Cannabis is an extremely fascinating plant. It produces cannabinoids that can interact with the endocannabinoid receptors, producing a massive range of medical and recreational effects.

The cannabis sativa L. genus of plants is among the most intriguing species of flora on planet Earth. Cannabis produces cannabinoids (more specifically phytocannabinoids), which are remarkably similar in structure to the endocannabinoids found in our bodies.

These compounds interact with the body's endocannabinoid system, a complex network of receptors and enzymes that play a crucial role in regulating homeostasis in humans, and in doing so, offers patients relief from a variety of medical conditions. 


Where did cannabis originate?


While most researchers believe that the first cannabis plants emerged from Central Asia, there are landrace strains found in regions all over the world, from Asia to Africa to South America. The application of cannabis for medicinal purposes dates back thousands of years, with evidence of its use in ancient Chinese and Indian texts, throughout ancient Greece, Rome, and in many tribal societies.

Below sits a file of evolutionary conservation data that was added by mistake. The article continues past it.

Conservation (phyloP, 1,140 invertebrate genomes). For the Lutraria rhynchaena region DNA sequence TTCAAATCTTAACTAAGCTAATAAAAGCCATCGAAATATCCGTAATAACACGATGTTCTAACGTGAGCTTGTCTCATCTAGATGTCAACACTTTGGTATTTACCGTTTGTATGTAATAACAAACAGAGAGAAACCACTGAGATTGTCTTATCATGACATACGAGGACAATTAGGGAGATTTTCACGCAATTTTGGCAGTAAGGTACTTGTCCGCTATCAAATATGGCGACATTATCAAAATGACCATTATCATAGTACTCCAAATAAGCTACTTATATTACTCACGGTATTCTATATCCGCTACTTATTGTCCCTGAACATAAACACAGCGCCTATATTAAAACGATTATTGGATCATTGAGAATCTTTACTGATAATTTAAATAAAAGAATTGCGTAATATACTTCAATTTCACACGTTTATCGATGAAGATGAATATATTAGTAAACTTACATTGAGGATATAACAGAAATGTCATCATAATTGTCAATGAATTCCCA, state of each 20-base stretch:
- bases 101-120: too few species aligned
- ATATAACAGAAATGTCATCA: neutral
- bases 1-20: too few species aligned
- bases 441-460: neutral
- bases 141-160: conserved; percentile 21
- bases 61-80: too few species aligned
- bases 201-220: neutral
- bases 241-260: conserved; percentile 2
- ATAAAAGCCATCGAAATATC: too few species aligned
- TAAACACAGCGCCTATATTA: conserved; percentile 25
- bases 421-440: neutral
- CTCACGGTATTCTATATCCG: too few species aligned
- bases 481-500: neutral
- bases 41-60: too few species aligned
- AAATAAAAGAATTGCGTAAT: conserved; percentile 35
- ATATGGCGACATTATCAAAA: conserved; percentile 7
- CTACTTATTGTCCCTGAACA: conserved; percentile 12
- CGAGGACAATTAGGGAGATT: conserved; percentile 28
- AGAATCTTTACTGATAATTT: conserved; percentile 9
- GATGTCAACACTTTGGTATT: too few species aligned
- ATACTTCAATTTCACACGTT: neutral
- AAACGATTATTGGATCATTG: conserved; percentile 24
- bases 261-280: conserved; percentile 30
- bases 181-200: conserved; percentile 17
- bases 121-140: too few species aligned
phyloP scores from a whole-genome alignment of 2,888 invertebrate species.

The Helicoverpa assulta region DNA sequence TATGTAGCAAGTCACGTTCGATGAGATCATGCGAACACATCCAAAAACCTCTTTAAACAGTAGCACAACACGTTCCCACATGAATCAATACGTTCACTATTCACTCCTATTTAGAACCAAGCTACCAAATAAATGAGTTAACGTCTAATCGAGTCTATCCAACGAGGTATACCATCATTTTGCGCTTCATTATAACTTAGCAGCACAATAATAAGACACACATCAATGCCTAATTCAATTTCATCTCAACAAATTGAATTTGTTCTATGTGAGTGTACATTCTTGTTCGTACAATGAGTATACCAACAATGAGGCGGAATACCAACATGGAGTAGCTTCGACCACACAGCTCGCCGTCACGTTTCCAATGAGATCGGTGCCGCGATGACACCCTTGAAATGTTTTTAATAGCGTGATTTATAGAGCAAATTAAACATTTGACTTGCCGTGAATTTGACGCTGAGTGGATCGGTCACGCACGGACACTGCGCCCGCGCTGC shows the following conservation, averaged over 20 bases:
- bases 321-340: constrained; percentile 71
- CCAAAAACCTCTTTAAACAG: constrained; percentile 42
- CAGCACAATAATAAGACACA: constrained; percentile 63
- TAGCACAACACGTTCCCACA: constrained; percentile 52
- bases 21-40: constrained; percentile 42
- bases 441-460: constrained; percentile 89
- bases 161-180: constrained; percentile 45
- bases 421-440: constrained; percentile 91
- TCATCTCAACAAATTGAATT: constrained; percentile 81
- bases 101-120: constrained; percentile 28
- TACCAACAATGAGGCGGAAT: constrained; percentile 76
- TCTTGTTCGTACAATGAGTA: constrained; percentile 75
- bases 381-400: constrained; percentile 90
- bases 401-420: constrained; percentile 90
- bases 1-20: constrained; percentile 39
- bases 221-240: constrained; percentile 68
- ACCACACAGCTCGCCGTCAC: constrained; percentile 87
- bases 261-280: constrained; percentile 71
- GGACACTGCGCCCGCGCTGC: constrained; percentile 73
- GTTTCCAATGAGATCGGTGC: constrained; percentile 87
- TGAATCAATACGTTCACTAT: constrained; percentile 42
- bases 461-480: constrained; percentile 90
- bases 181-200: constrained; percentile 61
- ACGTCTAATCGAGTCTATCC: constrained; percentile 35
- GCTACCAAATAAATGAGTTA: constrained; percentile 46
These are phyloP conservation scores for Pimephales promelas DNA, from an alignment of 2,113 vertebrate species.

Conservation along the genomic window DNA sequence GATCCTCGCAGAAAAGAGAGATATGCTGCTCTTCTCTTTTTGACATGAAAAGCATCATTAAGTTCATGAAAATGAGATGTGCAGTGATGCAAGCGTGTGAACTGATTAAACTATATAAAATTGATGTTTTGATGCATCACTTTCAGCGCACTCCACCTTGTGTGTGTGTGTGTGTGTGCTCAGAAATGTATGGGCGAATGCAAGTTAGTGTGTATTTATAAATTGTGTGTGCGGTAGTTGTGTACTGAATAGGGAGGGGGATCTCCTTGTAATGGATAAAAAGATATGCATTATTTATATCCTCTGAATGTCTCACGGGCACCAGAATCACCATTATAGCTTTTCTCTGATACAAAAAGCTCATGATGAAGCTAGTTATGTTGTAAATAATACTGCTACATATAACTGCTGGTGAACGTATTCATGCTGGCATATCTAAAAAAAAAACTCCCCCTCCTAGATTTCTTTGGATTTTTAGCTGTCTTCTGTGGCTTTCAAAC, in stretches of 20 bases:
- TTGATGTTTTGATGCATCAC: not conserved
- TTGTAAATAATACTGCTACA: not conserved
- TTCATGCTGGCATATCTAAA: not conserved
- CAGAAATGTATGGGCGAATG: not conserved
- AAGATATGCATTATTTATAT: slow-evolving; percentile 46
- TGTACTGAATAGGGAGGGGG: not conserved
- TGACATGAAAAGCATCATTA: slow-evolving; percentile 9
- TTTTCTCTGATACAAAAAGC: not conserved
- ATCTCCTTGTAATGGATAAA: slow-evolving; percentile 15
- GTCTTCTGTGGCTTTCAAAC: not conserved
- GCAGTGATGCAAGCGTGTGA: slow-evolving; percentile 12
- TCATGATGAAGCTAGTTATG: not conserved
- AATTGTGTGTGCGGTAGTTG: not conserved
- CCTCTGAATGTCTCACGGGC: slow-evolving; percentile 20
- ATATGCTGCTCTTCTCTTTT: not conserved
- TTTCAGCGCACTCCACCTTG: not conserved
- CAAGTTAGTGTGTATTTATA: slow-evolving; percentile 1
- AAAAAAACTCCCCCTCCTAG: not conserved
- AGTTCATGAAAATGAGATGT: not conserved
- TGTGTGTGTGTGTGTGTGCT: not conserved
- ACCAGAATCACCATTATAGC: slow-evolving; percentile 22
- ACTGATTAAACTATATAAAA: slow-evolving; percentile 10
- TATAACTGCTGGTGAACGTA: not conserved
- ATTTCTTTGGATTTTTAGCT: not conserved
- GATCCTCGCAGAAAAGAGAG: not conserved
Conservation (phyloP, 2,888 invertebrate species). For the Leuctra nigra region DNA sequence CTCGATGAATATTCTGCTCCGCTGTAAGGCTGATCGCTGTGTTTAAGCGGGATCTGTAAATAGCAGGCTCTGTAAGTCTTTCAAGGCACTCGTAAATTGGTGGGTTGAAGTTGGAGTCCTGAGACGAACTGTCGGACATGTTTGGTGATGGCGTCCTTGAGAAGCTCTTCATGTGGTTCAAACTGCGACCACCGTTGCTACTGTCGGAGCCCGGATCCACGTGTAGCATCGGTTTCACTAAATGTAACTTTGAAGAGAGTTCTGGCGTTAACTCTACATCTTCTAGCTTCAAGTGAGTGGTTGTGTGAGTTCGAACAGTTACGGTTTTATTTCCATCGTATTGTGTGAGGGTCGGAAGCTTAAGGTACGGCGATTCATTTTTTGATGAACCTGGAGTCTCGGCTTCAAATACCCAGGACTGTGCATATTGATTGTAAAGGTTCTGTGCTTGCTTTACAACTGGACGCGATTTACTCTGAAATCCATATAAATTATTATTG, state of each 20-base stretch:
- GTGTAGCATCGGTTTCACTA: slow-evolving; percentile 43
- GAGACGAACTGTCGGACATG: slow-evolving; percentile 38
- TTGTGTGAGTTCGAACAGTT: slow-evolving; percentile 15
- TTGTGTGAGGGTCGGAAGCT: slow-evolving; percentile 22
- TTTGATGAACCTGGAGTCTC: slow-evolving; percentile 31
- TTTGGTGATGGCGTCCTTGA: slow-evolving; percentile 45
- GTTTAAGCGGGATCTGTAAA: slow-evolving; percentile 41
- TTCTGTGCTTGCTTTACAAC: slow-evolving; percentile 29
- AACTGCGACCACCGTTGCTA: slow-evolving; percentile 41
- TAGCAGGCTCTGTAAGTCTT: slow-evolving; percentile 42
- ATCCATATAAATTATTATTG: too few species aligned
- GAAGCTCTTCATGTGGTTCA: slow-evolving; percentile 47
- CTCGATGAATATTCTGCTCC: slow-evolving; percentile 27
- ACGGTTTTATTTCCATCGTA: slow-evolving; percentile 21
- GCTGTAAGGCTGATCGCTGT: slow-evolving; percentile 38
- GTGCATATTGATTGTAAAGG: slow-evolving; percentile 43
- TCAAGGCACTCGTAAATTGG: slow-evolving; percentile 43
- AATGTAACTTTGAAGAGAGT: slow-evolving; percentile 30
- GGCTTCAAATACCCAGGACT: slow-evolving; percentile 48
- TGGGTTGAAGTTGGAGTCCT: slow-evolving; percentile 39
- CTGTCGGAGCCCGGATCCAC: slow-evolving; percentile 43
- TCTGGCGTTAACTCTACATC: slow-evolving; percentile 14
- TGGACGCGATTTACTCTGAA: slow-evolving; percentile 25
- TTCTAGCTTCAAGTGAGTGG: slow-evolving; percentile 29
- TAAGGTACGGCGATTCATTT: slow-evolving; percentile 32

How does cannabis work?


Cannabis contains over 110 different cannabinoids, each with their own unique effects on the body. The most well-known cannabinoid is tetrahydrocannabinol (THC), which is responsible for producing the psychoactive effects commonly associated with cannabis use. Another important cannabinoid is cannabidiol (CBD), which has been found to have a huge range of potential therapeutic properties without causing psychoactive effects.


Is cannabis legal in the UK?


That depends. Medical cannabis was legalised in the UK in 2018, allowing doctors to prescribe it for certain conditions such as chronic pain and epilepsy. However, recreational cannabis is still illegal and possessing it can result in criminal charges. 


How do you take medical cannabis?


Cannabis can be consumed in various forms, including vaporising the dried flower buds of the plant, consuming edibles (food containing cannabis extract), using oils or tinctures placed under the tongue, and applying topicals such as lotions or creams directly to the skin. Each method has its own advantages and potential risks, so it's important to first consult with a registered specialist who is legally allowed to prescribe UK patients cannabis based medicines.


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If you would like to learn more about medical cannabis in the UK, Releaf is here to help.